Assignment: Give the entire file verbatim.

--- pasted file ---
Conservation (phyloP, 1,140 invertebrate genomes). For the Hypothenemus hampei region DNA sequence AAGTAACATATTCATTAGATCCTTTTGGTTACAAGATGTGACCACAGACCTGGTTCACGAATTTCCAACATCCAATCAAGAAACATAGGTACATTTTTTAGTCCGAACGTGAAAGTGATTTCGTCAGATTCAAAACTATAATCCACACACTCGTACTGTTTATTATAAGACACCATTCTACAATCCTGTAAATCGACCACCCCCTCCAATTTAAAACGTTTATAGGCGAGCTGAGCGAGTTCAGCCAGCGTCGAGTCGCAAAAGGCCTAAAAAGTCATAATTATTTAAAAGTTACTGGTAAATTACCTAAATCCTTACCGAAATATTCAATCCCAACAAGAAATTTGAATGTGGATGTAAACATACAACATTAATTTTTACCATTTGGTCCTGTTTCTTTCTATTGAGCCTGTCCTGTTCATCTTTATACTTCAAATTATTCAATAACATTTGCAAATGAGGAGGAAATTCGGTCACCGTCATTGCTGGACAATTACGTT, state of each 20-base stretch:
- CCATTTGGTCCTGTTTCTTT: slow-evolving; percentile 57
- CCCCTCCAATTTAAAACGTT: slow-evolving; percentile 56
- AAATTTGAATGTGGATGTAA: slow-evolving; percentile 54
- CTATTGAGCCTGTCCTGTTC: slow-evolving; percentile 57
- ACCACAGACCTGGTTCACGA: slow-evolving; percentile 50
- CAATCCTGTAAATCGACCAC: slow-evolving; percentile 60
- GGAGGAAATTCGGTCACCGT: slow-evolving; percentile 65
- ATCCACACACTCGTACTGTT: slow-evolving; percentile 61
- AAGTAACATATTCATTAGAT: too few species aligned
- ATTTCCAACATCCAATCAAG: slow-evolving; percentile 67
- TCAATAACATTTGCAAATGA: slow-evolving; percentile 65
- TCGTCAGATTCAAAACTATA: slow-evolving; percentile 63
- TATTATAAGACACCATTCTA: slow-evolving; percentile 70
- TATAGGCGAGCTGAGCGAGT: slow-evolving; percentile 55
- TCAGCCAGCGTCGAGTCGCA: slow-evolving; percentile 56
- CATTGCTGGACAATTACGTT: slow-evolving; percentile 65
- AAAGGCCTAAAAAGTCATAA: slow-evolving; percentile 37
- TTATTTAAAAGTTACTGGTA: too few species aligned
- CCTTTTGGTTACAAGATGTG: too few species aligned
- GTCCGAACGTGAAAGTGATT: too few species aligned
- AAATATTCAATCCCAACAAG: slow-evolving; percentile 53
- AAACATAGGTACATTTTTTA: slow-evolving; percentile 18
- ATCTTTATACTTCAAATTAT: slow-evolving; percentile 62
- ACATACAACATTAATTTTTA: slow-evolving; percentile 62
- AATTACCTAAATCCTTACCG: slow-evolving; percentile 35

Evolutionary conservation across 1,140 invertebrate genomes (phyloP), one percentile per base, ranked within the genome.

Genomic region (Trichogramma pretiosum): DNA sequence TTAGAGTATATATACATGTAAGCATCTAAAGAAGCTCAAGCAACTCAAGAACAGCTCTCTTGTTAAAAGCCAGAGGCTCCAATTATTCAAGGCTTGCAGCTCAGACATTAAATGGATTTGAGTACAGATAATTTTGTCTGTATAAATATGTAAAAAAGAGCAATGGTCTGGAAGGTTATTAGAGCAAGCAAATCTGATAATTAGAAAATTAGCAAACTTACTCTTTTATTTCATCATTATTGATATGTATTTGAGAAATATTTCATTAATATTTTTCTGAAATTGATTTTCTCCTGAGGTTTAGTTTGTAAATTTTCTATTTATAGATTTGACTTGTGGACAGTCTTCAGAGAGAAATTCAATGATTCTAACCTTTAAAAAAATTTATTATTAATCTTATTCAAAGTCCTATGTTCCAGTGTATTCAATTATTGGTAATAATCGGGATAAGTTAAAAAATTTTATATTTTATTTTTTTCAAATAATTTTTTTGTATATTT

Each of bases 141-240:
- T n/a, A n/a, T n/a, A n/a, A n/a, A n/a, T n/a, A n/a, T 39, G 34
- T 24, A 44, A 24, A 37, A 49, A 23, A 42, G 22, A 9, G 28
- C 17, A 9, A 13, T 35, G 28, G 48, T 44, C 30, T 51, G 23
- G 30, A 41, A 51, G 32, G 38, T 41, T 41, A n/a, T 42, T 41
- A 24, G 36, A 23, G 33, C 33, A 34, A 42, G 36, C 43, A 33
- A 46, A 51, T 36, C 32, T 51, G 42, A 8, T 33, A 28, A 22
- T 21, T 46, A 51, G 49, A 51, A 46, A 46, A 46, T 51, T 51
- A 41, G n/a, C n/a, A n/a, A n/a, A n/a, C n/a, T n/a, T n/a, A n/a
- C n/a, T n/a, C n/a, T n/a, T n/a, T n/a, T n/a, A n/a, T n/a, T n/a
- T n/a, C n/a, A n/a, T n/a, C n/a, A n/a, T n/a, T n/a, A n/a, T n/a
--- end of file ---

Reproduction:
Conservation (phyloP, 1,140 invertebrate genomes). For the Hypothenemus hampei region DNA sequence AAGTAACATATTCATTAGATCCTTTTGGTTACAAGATGTGACCACAGACCTGGTTCACGAATTTCCAACATCCAATCAAGAAACATAGGTACATTTTTTAGTCCGAACGTGAAAGTGATTTCGTCAGATTCAAAACTATAATCCACACACTCGTACTGTTTATTATAAGACACCATTCTACAATCCTGTAAATCGACCACCCCCTCCAATTTAAAACGTTTATAGGCGAGCTGAGCGAGTTCAGCCAGCGTCGAGTCGCAAAAGGCCTAAAAAGTCATAATTATTTAAAAGTTACTGGTAAATTACCTAAATCCTTACCGAAATATTCAATCCCAACAAGAAATTTGAATGTGGATGTAAACATACAACATTAATTTTTACCATTTGGTCCTGTTTCTTTCTATTGAGCCTGTCCTGTTCATCTTTATACTTCAAATTATTCAATAACATTTGCAAATGAGGAGGAAATTCGGTCACCGTCATTGCTGGACAATTACGTT, state of each 20-base stretch:
- CCATTTGGTCCTGTTTCTTT: slow-evolving; percentile 57
- CCCCTCCAATTTAAAACGTT: slow-evolving; percentile 56
- AAATTTGAATGTGGATGTAA: slow-evolving; percentile 54
- CTATTGAGCCTGTCCTGTTC: slow-evolving; percentile 57
- ACCACAGACCTGGTTCACGA: slow-evolving; percentile 50
- CAATCCTGTAAATCGACCAC: slow-evolving; percentile 60
- GGAGGAAATTCGGTCACCGT: slow-evolving; percentile 65
- ATCCACACACTCGTACTGTT: slow-evolving; percentile 61
- AAGTAACATATTCATTAGAT: too few species aligned
- ATTTCCAACATCCAATCAAG: slow-evolving; percentile 67
- TCAATAACATTTGCAAATGA: slow-evolving; percentile 65
- TCGTCAGATTCAAAACTATA: slow-evolving; percentile 63
- TATTATAAGACACCATTCTA: slow-evolving; percentile 70
- TATAGGCGAGCTGAGCGAGT: slow-evolving; percentile 55
- TCAGCCAGCGTCGAGTCGCA: slow-evolving; percentile 56
- CATTGCTGGACAATTACGTT: slow-evolving; percentile 65
- AAAGGCCTAAAAAGTCATAA: slow-evolving; percentile 37
- TTATTTAAAAGTTACTGGTA: too few species aligned
- CCTTTTGGTTACAAGATGTG: too few species aligned
- GTCCGAACGTGAAAGTGATT: too few species aligned
- AAATATTCAATCCCAACAAG: slow-evolving; percentile 53
- AAACATAGGTACATTTTTTA: slow-evolving; percentile 18
- ATCTTTATACTTCAAATTAT: slow-evolving; percentile 62
- ACATACAACATTAATTTTTA: slow-evolving; percentile 62
- AATTACCTAAATCCTTACCG: slow-evolving; percentile 35

Evolutionary conservation across 1,140 invertebrate genomes (phyloP), one percentile per base, ranked within the genome.

Genomic region (Trichogramma pretiosum): DNA sequence TTAGAGTATATATACATGTAAGCATCTAAAGAAGCTCAAGCAACTCAAGAACAGCTCTCTTGTTAAAAGCCAGAGGCTCCAATTATTCAAGGCTTGCAGCTCAGACATTAAATGGATTTGAGTACAGATAATTTTGTCTGTATAAATATGTAAAAAAGAGCAATGGTCTGGAAGGTTATTAGAGCAAGCAAATCTGATAATTAGAAAATTAGCAAACTTACTCTTTTATTTCATCATTATTGATATGTATTTGAGAAATATTTCATTAATATTTTTCTGAAATTGATTTTCTCCTGAGGTTTAGTTTGTAAATTTTCTATTTATAGATTTGACTTGTGGACAGTCTTCAGAGAGAAATTCAATGATTCTAACCTTTAAAAAAATTTATTATTAATCTTATTCAAAGTCCTATGTTCCAGTGTATTCAATTATTGGTAATAATCGGGATAAGTTAAAAAATTTTATATTTTATTTTTTTCAAATAATTTTTTTGTATATTT

Each of bases 141-240:
- T n/a, A n/a, T n/a, A n/a, A n/a, A n/a, T n/a, A n/a, T 39, G 34
- T 24, A 44, A 24, A 37, A 49, A 23, A 42, G 22, A 9, G 28
- C 17, A 9, A 13, T 35, G 28, G 48, T 44, C 30, T 51, G 23
- G 30, A 41, A 51, G 32, G 38, T 41, T 41, A n/a, T 42, T 41
- A 24, G 36, A 23, G 33, C 33, A 34, A 42, G 36, C 43, A 33
- A 46, A 51, T 36, C 32, T 51, G 42, A 8, T 33, A 28, A 22
- T 21, T 46, A 51, G 49, A 51, A 46, A 46, A 46, T 51, T 51
- A 41, G n/a, C n/a, A n/a, A n/a, A n/a, C n/a, T n/a, T n/a, A n/a
- C n/a, T n/a, C n/a, T n/a, T n/a, T n/a, T n/a, A n/a, T n/a, T n/a
- T n/a, C n/a, A n/a, T n/a, C n/a, A n/a, T n/a, T n/a, A n/a, T n/a